References

Chatzittofis, A., Arver, S., Öberg, K., Hallberg, J., Nordström, P., & Jokinen, J. (2016). HPA axis dysregulation in men with hypersexual disorder. Psychoneuroendocrinology, 63, 247–253. https://doi.org/10.1016/j.psyneuen.2015.10.002
Hypersexual disorder integrating pathophysiological aspects such as sexual desire deregulation, sexual addiction, impulsivity and compulsivity was suggested as a diagnosis for the DSM-5. However, little is known about the neurobiology behind this disorder. A dysregulation of the hypothalamic pituitary adrenal (HPA) axis has been shown in psychiatric disorders but has not been investigated in hypersexual disorder. The aim of this study was to investigate the function of the HPA axis in hypersexual disorder. The study includes 67 male patients with hypersexual disorder and 39 healthy male volunteers. Basal morning plasma levels of cortisol and ACTH were assessed and low dose (0.5mg) dexamethasone suppression test was performed with cortisol and ACTH measured post dexamethasone administration. Non-suppression status was defined with DST-cortisol levels ≥ 138 nmol/l. The Sexual Compulsive scale (SCS), Hypersexual disorder current assessment scale (HD:CAS), Montgomery-Åsberg Depression Scale-self rating (MADRS-S) and Childhood trauma questionnaire (CTQ), were used for assessing hypersexual behavior, depression severity and early life adversity. Patients with hypersexual disorder were significantly more often DST non-suppressors and had significantly higher DST-ACTH levels compared to healthy volunteers. The patients reported significantly more childhood trauma and depression symptoms compared to healthy volunteers. CTQ scores showed a significant negative correlation with DST-ACTH whereas SCS and HD:CAS scores showed a negative correlation with baseline cortisol in patients. The diagnosis of hypersexual disorder was significantly associated DST non-suppression and higher plasma DST-ACTH even when adjusted for childhood trauma. The results suggest HPA axis dysregulation in male patients with hypersexual disorder.

Goldey, K. L., & van Anders, S. M. (2012). Sexual thoughts: links to testosterone and cortisol in men. Archives of Sexual Behavior, 41(6), 1461–1470. https://doi.org/10.1007/s10508-011-9858-6 Sexual stimuli increase testosterone (T) or cortisol (C) in males of a variety of species, including humans, and just thinking about sex increases T in women. We investigated whether sexual thoughts change T or C in men and whether hormone measures (baseline, post-activity, and changes) correlate with psychological sexual arousal. We used the Imagined Social Situation Exercise to assess how hormones respond to and correlate with sexual thoughts and arousal relative to three control conditions: neutral, stressful, and positive. A total of 99 men provided a baseline saliva sample, imagined and wrote about a sexual or control situation, and provided a second saliva sample 15 min later. Results indicated that, for participants in the sexual condition, higher baseline and post-activity C corresponded to larger increases in self- reported sexual and autonomic arousal. Although sexual thoughts increased sexual arousal, they did not change T or C compared to control conditions. Our results suggest that sexual thoughts are not sufficient to change T or C in men, but C may facilitate sexual arousal by directing energy towards a sexual situation.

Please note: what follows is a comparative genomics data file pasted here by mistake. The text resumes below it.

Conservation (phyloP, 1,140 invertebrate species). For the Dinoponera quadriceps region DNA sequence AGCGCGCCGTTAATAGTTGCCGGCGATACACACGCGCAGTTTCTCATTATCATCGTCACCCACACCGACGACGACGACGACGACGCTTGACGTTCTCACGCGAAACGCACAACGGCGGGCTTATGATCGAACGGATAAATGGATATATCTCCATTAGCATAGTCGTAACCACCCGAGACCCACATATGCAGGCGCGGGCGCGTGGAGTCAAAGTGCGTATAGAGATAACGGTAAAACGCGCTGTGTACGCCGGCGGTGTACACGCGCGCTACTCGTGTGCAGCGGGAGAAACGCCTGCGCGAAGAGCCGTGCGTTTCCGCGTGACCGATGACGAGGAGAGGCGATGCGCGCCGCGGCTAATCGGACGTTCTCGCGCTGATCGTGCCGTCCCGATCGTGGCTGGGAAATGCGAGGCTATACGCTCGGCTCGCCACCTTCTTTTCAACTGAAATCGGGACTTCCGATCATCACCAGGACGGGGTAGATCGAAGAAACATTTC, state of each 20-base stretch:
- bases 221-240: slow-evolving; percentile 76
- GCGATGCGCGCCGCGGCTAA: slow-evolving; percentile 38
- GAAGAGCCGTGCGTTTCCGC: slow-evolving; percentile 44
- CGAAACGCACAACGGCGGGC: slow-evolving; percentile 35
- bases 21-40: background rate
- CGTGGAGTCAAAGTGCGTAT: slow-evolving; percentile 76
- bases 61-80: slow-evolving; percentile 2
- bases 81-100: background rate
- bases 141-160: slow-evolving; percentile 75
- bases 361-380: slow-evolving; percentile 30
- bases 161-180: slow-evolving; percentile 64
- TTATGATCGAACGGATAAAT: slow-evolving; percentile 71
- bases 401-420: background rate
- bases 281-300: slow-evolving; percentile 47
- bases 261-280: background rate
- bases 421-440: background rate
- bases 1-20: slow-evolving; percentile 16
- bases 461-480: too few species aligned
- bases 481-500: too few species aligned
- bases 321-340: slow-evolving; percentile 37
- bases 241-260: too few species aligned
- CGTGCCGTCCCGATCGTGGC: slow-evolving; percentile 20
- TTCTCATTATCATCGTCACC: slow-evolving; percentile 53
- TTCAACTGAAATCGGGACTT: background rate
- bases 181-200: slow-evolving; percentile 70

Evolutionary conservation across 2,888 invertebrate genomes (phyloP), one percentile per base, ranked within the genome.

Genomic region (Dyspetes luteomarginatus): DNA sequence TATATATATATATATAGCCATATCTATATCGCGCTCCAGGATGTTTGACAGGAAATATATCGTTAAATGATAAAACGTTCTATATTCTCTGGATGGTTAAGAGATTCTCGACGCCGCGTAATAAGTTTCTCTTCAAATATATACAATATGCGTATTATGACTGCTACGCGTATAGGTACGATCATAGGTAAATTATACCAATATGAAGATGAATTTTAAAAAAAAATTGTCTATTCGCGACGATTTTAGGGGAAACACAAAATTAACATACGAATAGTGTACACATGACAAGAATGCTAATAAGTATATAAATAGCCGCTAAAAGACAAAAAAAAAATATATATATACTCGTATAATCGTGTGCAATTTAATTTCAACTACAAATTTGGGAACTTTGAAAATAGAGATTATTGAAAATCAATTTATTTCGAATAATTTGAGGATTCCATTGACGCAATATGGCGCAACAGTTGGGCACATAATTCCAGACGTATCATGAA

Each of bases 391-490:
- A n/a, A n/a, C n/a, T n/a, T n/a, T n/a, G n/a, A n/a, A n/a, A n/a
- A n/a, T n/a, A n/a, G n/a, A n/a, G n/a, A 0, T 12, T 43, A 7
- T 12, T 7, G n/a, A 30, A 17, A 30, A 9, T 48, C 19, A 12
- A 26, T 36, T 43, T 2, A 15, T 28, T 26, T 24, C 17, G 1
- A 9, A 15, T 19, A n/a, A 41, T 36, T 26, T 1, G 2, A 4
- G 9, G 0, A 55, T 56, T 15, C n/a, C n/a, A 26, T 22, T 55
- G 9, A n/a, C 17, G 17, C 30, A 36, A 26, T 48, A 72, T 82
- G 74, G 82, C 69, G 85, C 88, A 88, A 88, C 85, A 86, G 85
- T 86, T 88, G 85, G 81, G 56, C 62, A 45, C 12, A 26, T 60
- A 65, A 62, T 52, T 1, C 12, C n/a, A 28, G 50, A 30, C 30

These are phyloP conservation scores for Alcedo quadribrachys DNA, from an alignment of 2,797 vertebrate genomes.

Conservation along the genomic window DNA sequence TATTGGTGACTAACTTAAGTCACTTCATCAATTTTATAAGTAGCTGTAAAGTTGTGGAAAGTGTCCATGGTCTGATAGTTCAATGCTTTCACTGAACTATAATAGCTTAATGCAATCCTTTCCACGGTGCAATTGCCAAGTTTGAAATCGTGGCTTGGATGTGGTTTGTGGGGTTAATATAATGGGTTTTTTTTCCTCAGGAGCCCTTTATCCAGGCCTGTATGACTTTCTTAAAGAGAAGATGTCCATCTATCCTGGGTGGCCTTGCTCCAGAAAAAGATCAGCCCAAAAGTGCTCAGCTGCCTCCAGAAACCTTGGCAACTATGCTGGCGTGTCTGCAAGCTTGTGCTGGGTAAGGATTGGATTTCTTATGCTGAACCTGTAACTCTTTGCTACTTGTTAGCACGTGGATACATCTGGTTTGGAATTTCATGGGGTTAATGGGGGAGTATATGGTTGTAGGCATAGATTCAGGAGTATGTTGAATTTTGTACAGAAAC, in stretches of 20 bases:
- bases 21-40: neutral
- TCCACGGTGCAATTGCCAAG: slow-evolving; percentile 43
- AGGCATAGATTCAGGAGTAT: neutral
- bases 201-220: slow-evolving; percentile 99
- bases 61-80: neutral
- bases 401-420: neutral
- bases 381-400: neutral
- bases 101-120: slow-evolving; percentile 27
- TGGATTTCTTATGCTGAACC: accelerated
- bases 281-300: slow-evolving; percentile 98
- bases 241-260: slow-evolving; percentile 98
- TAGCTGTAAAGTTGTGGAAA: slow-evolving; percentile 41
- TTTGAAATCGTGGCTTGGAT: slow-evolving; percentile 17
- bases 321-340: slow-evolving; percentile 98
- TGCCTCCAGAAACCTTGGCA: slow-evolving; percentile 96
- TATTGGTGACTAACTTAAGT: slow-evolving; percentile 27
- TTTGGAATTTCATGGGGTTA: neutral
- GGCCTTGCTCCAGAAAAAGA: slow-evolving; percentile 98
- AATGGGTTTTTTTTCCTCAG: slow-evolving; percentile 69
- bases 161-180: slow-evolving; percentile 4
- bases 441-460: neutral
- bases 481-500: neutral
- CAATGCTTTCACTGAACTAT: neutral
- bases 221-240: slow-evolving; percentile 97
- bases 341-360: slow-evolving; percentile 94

Goldey, K. L., & van Anders, S. M. (2011). Sexy thoughts: effects of sexual cognitions on testosterone, cortisol, and arousal in women. Hormones and Behavior, 59(5), 754–764. https://doi.org/10.1016/j.yhbeh.2010.12.005 Previous research suggests that sexual stimuli increase testosterone (T) in women and shows inconsistent effects of sexual arousal on cortisol (C), but effects of cognitive aspects of arousal, rather than behaviors or sensory stimuli, are unclear. The present study examined whether sexual thoughts affect T or C and whether hormonal contraceptive (HC) use moderated this effect, given mixed findings of HC use confounding hormone responses. Participants (79 women) provided a baseline saliva sample for radioimmunoassay. We created the Imagined Social Situation Exercise (ISSE) to test effects of imagining social interactions on hormones, and participants were assigned to the experimental (sexual) or one of three control (positive, neutral, stressful) conditions. Participants provided a second saliva sample 15 min post-activity. Results indicated that for women not using HCs, the sexual condition increased T compared to the stressful or positive conditions. In contrast, HC using women in the sexual condition had decreased T relative to the stressful condition and similar T to the positive condition. The effect was specific to T, as sexual thoughts did not change C. For participants in the sexual condition, higher baseline T predicted larger increases in sexual arousal but smaller increases in T, likely due to ceiling effects on T. Our results suggest that sexual thoughts change T but not C, baseline T levels and HC use may contribute to variation in the T response to sexual thoughts, and cognitive aspects of sexual arousal affect physiology.